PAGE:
El Salvador extends state of emergency to halt gang violence
Bukele declared a state of emergency to temporarily suspend constitutional protections, after the country saw a dramatic rise in homicides
April 25, 2022 7:23pm
Updated: April 25, 2022 7:23pm
El Salvador’s Congress approved a one-month extension of the emergency measures proposed by President Nayib Bukele to crackdown on gang violence, despite criticism from human rights organizations.
After a session in Congress, the president of the Legislative Assembly, Ernesto Castro, declared that the extension was approved with 67 out of 84 votes. “Security conditions persist which urgently demand the extension... due to the continuation of the circumstances which motivated it," he said.
On March 27, Bukele declared a state of emergency to temporarily suspend constitutional protections, after the country saw a dramatic rise in homicides. Over four days, 89 people were killed, compared to 79 in all of the month of February.
Under the state of emergency, the government has limited freedom of association, suspended constitutional protections for those being arrested, and phone calls and emails can be intercepted without court orders.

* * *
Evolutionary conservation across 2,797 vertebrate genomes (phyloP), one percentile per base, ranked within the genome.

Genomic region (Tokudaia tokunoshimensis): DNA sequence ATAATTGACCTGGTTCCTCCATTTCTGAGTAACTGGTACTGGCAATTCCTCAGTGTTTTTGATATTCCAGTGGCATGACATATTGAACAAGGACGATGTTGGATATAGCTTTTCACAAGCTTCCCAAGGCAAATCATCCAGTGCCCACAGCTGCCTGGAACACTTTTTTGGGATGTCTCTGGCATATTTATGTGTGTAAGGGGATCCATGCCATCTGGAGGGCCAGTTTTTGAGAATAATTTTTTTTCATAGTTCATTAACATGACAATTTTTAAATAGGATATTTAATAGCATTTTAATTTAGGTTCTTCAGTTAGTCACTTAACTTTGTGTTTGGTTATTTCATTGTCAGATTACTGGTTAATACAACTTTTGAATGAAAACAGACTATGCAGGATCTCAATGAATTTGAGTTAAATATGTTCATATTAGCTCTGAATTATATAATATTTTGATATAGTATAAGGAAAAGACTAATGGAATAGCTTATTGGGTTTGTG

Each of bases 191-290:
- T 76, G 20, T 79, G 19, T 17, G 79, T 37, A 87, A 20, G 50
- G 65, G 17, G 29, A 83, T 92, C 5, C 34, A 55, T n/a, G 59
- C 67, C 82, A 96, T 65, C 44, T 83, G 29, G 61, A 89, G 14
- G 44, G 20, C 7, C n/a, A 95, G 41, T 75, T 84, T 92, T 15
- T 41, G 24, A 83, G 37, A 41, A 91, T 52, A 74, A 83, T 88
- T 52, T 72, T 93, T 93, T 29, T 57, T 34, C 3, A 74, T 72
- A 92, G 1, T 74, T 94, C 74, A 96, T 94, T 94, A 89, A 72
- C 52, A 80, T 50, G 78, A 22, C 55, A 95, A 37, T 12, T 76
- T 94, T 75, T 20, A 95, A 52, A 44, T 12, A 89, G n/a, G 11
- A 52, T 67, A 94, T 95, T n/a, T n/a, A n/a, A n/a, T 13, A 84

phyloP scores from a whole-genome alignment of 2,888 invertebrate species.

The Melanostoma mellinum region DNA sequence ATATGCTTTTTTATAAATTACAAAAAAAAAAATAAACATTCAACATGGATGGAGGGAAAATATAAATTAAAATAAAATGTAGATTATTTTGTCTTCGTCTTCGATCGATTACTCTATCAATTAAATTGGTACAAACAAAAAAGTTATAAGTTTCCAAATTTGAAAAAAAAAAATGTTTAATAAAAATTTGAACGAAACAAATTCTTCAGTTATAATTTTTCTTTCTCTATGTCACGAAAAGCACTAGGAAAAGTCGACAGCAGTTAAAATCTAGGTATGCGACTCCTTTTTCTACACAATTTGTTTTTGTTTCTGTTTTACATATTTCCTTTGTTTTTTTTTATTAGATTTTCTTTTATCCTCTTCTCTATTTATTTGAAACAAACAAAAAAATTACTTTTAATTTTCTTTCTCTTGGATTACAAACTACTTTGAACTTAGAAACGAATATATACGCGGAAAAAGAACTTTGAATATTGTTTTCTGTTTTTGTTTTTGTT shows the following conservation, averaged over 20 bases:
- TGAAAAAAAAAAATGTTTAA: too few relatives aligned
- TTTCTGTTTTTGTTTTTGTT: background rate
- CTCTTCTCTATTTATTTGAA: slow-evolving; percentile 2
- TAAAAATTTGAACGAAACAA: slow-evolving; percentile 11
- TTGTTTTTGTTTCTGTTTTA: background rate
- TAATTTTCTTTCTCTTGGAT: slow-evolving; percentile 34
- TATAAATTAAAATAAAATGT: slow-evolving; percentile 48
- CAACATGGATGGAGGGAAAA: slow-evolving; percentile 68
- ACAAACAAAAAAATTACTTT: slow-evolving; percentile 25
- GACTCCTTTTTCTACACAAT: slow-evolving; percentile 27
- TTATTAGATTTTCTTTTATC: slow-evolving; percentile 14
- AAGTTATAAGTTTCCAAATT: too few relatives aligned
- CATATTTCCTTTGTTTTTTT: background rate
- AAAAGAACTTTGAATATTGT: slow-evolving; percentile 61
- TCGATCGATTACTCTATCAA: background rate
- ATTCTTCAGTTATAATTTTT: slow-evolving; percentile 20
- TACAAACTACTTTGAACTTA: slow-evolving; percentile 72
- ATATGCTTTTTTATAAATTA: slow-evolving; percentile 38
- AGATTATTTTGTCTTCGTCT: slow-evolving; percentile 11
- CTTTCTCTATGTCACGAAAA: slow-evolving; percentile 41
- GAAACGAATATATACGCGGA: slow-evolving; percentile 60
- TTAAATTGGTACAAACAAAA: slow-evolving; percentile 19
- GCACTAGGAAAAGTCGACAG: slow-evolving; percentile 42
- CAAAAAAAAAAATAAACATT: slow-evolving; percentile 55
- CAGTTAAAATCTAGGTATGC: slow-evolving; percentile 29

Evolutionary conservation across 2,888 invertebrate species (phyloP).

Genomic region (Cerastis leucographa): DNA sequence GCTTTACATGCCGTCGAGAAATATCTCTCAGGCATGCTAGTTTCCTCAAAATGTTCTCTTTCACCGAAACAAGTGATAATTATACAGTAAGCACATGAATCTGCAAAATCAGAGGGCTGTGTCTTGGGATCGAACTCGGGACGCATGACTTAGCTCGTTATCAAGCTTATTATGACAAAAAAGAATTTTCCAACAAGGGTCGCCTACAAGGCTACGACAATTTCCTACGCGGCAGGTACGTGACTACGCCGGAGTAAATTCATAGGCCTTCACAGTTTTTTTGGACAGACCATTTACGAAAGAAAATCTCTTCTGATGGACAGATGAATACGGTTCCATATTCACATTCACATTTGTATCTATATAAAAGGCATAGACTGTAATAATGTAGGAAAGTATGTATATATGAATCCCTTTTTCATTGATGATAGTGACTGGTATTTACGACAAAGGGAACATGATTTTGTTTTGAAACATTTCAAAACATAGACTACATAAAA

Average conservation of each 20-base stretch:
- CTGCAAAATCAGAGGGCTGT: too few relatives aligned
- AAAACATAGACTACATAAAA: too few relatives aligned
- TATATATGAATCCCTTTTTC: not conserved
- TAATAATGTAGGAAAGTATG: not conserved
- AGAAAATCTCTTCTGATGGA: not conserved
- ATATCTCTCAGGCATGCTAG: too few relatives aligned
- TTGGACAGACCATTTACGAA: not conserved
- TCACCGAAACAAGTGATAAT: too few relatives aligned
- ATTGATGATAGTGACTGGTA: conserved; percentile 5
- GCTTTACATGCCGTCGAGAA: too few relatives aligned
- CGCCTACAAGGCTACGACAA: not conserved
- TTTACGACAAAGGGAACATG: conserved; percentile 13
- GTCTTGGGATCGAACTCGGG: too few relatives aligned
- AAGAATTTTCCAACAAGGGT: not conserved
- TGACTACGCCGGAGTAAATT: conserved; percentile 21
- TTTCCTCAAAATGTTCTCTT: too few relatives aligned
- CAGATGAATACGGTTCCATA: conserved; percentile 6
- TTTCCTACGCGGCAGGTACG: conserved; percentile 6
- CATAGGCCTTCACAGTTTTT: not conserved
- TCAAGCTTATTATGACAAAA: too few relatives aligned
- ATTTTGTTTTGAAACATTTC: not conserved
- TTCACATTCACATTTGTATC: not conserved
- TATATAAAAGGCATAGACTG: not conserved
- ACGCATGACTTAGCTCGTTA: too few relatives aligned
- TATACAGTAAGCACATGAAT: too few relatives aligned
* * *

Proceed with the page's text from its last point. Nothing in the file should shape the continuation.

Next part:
The country also reformed the country’s penal code to increase jail time for gang members and try minors who are alleged gang members to be tried as adults. Furthermore, on April 6, El Salvador’s Congress authorized prison sentences for any media outlets that reproduce gang messages.
Since the state of emergency was established 30 days ago, El Salvador’s government has arrested more than 17,000 alleged gang members. On April 24 alone, police arrested 1,090 “terrorists,” according to the national police.
The president also claimed that gang members who are currently in Salvadorean prisons would face stricter punishments, including intensified food rationing, placing them in confined cells, and removing their bed mattresses.
Last week, the Inter-American Commission on Human Rights urged Bukele to respect human rights amid the crackdown. According to the commission, many arrests conducted under the premise of the state of emergency have been arbitrary and innocent people have been placed in jail.
Similarly, there have been reports by several local news outlets claiming that Salvadorean police are pressured to meet daily arrest quotas. According to these sources, the officers have been giving “false statements” about individuals when they don’t reach the established number of arrests.